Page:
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ANALYSIS

A way out, at least for Bush

He may claim success, but the next president will face tough calls.

September 11, 2007|Paul Richter | Times Staff Writer

The talk in Washington on Monday was all about troop reductions, yet it also brought into sharp focus President Bush's plans to end his term with a strong U.S. military presence in Iraq, and to leave tough decisions about ending the unpopular war to his successor.

The plans outlined by the U.S. commander in Iraq, Gen. David H. Petraeus, would retain a large force in the country -- perhaps more than 100,000 troops -- when the time comes for Bush to move out of the White House in January 2009.

The plans also would allow Bush to live up to his pledge to the defining mission of his presidency, and perhaps to improve his chances for a decent legacy. He can say he left office pursuing a strategy that was having at least some success in suppressing violence, a claim that some historians may view sympathetically.

"Bush has found his exit strategy," said Kenneth M. Pollack, a former government Mideast specialist now at the Brookings Institution. As Petraeus met with lawmakers and unveiled chart upon chart showing declining troop levels, the U.S. commander seemed to have opened a new discussion about how the United States would wind up its commitment to Iraq. Yet viewed more closely, his presentation, and that of U.S. Ambassador to Iraq Ryan Crocker, were better suited to the defense of an earlier strategy: "stay the course."

Petraeus said the government might be able to consider withdrawing some troops below pre-"surge" levels under some circumstances. But Crocker's emphasis was on how long it would take Iraq to chart its new path, and on the necessity for American support into this dim and distant future.

Crocker suggested that despite American griping about the halting progress of the Iraq government, Prime Minister Nouri Maliki and his rivals might not be moving so slowly by historical standards. After all, it took Americans centuries to settle issues like slavery and local rights, he pointed out.

The process of Iraq's emergence "will not be quick, it will be uneven, punctuated by setbacks as well as achievements, and it will require substantial U.S. resolve and commitment," Crocker said.

"There will be no single moment at which we can claim victory; any turning point will likely only be recognized in retrospect. . . . It will take a lot of work, and it will take time," he said.

Crocker said nothing about reducing the U.S. commitment. Indeed, four years after Bush stood under a banner declaring "Mission Accomplished," Crocker said U.S. economic aid to Iraq, which had been in decline, would be broadened with a new infrastructure "trust fund" and an "Iraqi-American Enterprise Fund" to buy stock in new and reshaped Iraqi companies.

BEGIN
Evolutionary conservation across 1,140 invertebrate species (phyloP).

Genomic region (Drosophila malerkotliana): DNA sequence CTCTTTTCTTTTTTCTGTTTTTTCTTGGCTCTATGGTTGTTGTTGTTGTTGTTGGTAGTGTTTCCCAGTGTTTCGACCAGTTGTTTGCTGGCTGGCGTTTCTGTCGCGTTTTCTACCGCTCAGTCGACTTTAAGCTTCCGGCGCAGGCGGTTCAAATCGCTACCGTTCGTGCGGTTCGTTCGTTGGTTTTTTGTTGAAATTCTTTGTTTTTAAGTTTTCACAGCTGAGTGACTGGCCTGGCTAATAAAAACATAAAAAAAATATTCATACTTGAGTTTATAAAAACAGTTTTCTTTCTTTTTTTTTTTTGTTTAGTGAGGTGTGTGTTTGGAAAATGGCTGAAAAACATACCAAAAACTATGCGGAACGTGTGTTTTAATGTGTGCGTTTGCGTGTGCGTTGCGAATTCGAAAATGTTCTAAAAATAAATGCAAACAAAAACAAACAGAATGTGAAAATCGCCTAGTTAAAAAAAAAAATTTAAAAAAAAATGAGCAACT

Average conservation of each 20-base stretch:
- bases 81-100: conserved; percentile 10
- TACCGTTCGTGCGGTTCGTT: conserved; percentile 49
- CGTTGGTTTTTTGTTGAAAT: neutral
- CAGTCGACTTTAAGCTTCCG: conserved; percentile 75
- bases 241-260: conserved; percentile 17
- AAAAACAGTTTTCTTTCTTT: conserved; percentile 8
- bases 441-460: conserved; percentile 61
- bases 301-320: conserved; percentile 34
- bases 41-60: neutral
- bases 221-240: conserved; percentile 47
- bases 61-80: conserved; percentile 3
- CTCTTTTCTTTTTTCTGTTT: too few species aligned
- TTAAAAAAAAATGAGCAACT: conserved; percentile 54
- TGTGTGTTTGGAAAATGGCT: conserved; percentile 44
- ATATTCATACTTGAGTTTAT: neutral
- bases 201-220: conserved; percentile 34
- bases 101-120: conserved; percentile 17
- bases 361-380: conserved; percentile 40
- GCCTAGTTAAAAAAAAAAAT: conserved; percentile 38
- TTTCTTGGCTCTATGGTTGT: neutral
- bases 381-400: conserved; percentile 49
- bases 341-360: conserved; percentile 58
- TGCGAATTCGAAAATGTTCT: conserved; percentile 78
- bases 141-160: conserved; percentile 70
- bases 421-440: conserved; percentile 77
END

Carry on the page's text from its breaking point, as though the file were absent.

One State Department official recalled that before the 2003 invasion, Crocker "warned that it would probably take 10 years to stabilize Iraq. And that's about what it's going to take -- 10 years."

Bush's approach also gives some support to Republican allies on Capitol Hill who have been anxious about entering the 2008 election season carrying responsibility for the war.

Now the Republicans will be able to claim that the war is winding down and the troops coming home, even if fewer than 20% are scheduled to return in the next year.

Bush was even able to oblige Sen. John W. Warner of Virginia, senior Republican on the Senate Armed Services Committee, who asked for a brigade to come home before Christmas.

But while Petraeus and Crocker made the administration's general goals clear, it left uncertain their thinking on a variety of key issues.

Nothing new was said, for example, on how the administration intends to try to break apart the governmental gridlock in Baghdad, which has obstructed the administration's plan to bring about national reconciliation through agreements by the national government. Does the administration want to try to overhaul the badly balkanized government, or empower the local governments?

Also unanswered was what course the administration will take if it turns out that fewer U.S. forces are unable to maintain the current level of security when the five brigades leave by summer.

Those issues most likely will be left for the next president, whose new job is looking tougher all the time.

paul.richter@latimes.com

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Times staff writer Doyle McManus contributed to this report.

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(BEGIN TEXT OF INFOBOX)

Marching home?

Gen. David H. Petraeus outlined a series of moves Monday to end the U.S. buildup in Iraq:

* The 13th Marine Expeditionary Unit of about 2,200, from Camp Pendleton, will leave Iraq this month and not be replaced.

* An Army brigade of about 3,500 will leave Iraq in December and not be replaced.

* About every 45 days, another brigade or Marine battalion will leave, until five Army brigades and two Marine battalions that made up the "surge" have departed.

* In March 2008, Petraeus will decide whether and when troop levels can be reduced below 130,000.

* By July 2008, U.S. troop levels will be at the pre-surge level of about 130,000.

* Eventually, beyond 2008, U.S. troops will go from leading combat operations to an "overwatch" role.

Source: Department of Defense

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